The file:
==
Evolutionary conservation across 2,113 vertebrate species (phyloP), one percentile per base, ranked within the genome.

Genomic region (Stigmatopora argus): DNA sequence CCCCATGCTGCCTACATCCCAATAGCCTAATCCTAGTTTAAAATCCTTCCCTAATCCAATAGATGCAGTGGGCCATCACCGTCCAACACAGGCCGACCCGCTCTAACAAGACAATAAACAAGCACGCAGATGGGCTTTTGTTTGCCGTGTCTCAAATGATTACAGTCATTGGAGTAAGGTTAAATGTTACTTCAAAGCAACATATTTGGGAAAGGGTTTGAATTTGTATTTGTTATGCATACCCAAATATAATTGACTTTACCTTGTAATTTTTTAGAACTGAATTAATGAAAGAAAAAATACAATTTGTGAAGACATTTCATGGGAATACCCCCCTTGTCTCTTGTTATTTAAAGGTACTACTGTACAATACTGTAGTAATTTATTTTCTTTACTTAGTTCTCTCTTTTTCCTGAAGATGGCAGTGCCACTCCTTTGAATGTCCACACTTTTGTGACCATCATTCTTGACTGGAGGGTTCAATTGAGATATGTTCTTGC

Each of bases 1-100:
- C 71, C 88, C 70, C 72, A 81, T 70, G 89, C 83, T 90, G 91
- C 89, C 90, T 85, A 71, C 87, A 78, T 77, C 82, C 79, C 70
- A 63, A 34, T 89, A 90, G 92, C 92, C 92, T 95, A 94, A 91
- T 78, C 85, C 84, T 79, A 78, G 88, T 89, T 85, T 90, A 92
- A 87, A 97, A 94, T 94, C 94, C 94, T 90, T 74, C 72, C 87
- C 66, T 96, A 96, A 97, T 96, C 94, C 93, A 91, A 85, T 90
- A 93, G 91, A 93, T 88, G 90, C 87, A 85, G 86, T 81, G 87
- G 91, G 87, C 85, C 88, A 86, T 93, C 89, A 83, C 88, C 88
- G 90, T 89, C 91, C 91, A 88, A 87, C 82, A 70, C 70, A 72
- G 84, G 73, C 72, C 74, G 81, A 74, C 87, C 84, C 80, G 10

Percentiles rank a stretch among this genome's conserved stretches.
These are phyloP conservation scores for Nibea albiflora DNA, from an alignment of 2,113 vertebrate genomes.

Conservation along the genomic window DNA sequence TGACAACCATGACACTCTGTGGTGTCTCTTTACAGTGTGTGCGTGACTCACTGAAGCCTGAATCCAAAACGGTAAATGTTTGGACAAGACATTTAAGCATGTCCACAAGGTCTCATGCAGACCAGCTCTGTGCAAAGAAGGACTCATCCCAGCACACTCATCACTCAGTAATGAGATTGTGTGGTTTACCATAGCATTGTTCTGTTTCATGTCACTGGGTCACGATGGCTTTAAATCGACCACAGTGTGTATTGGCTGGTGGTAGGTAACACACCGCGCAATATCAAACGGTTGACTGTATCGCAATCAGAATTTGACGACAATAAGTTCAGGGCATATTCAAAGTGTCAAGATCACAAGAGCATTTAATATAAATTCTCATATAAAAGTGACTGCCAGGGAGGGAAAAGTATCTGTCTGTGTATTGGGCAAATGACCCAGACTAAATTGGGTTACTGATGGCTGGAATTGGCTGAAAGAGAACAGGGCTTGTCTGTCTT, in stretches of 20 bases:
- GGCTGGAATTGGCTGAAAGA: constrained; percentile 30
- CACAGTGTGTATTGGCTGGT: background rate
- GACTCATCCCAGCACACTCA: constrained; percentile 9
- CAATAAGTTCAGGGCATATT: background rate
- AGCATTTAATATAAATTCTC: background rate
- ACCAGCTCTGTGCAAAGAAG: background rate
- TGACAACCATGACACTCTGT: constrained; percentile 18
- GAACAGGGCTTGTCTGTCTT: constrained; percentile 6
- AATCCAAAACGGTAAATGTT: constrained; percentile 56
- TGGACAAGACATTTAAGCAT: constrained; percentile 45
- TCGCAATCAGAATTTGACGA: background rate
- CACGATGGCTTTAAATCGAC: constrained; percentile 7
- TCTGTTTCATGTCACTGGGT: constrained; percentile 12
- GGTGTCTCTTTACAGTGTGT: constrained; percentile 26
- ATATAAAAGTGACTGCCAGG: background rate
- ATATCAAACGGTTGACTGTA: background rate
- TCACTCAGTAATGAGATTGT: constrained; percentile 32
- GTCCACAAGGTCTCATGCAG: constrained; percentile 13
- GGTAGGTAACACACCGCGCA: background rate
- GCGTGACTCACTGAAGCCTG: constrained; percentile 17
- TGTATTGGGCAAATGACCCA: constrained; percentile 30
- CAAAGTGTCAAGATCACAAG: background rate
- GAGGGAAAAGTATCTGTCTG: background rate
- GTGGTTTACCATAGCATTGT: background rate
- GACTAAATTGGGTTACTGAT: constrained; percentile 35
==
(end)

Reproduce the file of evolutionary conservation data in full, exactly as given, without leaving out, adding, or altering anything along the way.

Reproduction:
Evolutionary conservation across 2,113 vertebrate species (phyloP), one percentile per base, ranked within the genome.

Genomic region (Stigmatopora argus): DNA sequence CCCCATGCTGCCTACATCCCAATAGCCTAATCCTAGTTTAAAATCCTTCCCTAATCCAATAGATGCAGTGGGCCATCACCGTCCAACACAGGCCGACCCGCTCTAACAAGACAATAAACAAGCACGCAGATGGGCTTTTGTTTGCCGTGTCTCAAATGATTACAGTCATTGGAGTAAGGTTAAATGTTACTTCAAAGCAACATATTTGGGAAAGGGTTTGAATTTGTATTTGTTATGCATACCCAAATATAATTGACTTTACCTTGTAATTTTTTAGAACTGAATTAATGAAAGAAAAAATACAATTTGTGAAGACATTTCATGGGAATACCCCCCTTGTCTCTTGTTATTTAAAGGTACTACTGTACAATACTGTAGTAATTTATTTTCTTTACTTAGTTCTCTCTTTTTCCTGAAGATGGCAGTGCCACTCCTTTGAATGTCCACACTTTTGTGACCATCATTCTTGACTGGAGGGTTCAATTGAGATATGTTCTTGC

Each of bases 1-100:
- C 71, C 88, C 70, C 72, A 81, T 70, G 89, C 83, T 90, G 91
- C 89, C 90, T 85, A 71, C 87, A 78, T 77, C 82, C 79, C 70
- A 63, A 34, T 89, A 90, G 92, C 92, C 92, T 95, A 94, A 91
- T 78, C 85, C 84, T 79, A 78, G 88, T 89, T 85, T 90, A 92
- A 87, A 97, A 94, T 94, C 94, C 94, T 90, T 74, C 72, C 87
- C 66, T 96, A 96, A 97, T 96, C 94, C 93, A 91, A 85, T 90
- A 93, G 91, A 93, T 88, G 90, C 87, A 85, G 86, T 81, G 87
- G 91, G 87, C 85, C 88, A 86, T 93, C 89, A 83, C 88, C 88
- G 90, T 89, C 91, C 91, A 88, A 87, C 82, A 70, C 70, A 72
- G 84, G 73, C 72, C 74, G 81, A 74, C 87, C 84, C 80, G 10

Percentiles rank a stretch among this genome's conserved stretches.
These are phyloP conservation scores for Nibea albiflora DNA, from an alignment of 2,113 vertebrate genomes.

Conservation along the genomic window DNA sequence TGACAACCATGACACTCTGTGGTGTCTCTTTACAGTGTGTGCGTGACTCACTGAAGCCTGAATCCAAAACGGTAAATGTTTGGACAAGACATTTAAGCATGTCCACAAGGTCTCATGCAGACCAGCTCTGTGCAAAGAAGGACTCATCCCAGCACACTCATCACTCAGTAATGAGATTGTGTGGTTTACCATAGCATTGTTCTGTTTCATGTCACTGGGTCACGATGGCTTTAAATCGACCACAGTGTGTATTGGCTGGTGGTAGGTAACACACCGCGCAATATCAAACGGTTGACTGTATCGCAATCAGAATTTGACGACAATAAGTTCAGGGCATATTCAAAGTGTCAAGATCACAAGAGCATTTAATATAAATTCTCATATAAAAGTGACTGCCAGGGAGGGAAAAGTATCTGTCTGTGTATTGGGCAAATGACCCAGACTAAATTGGGTTACTGATGGCTGGAATTGGCTGAAAGAGAACAGGGCTTGTCTGTCTT, in stretches of 20 bases:
- GGCTGGAATTGGCTGAAAGA: constrained; percentile 30
- CACAGTGTGTATTGGCTGGT: background rate
- GACTCATCCCAGCACACTCA: constrained; percentile 9
- CAATAAGTTCAGGGCATATT: background rate
- AGCATTTAATATAAATTCTC: background rate
- ACCAGCTCTGTGCAAAGAAG: background rate
- TGACAACCATGACACTCTGT: constrained; percentile 18
- GAACAGGGCTTGTCTGTCTT: constrained; percentile 6
- AATCCAAAACGGTAAATGTT: constrained; percentile 56
- TGGACAAGACATTTAAGCAT: constrained; percentile 45
- TCGCAATCAGAATTTGACGA: background rate
- CACGATGGCTTTAAATCGAC: constrained; percentile 7
- TCTGTTTCATGTCACTGGGT: constrained; percentile 12
- GGTGTCTCTTTACAGTGTGT: constrained; percentile 26
- ATATAAAAGTGACTGCCAGG: background rate
- ATATCAAACGGTTGACTGTA: background rate
- TCACTCAGTAATGAGATTGT: constrained; percentile 32
- GTCCACAAGGTCTCATGCAG: constrained; percentile 13
- GGTAGGTAACACACCGCGCA: background rate
- GCGTGACTCACTGAAGCCTG: constrained; percentile 17
- TGTATTGGGCAAATGACCCA: constrained; percentile 30
- CAAAGTGTCAAGATCACAAG: background rate
- GAGGGAAAAGTATCTGTCTG: background rate
- GTGGTTTACCATAGCATTGT: background rate
- GACTAAATTGGGTTACTGAT: constrained; percentile 35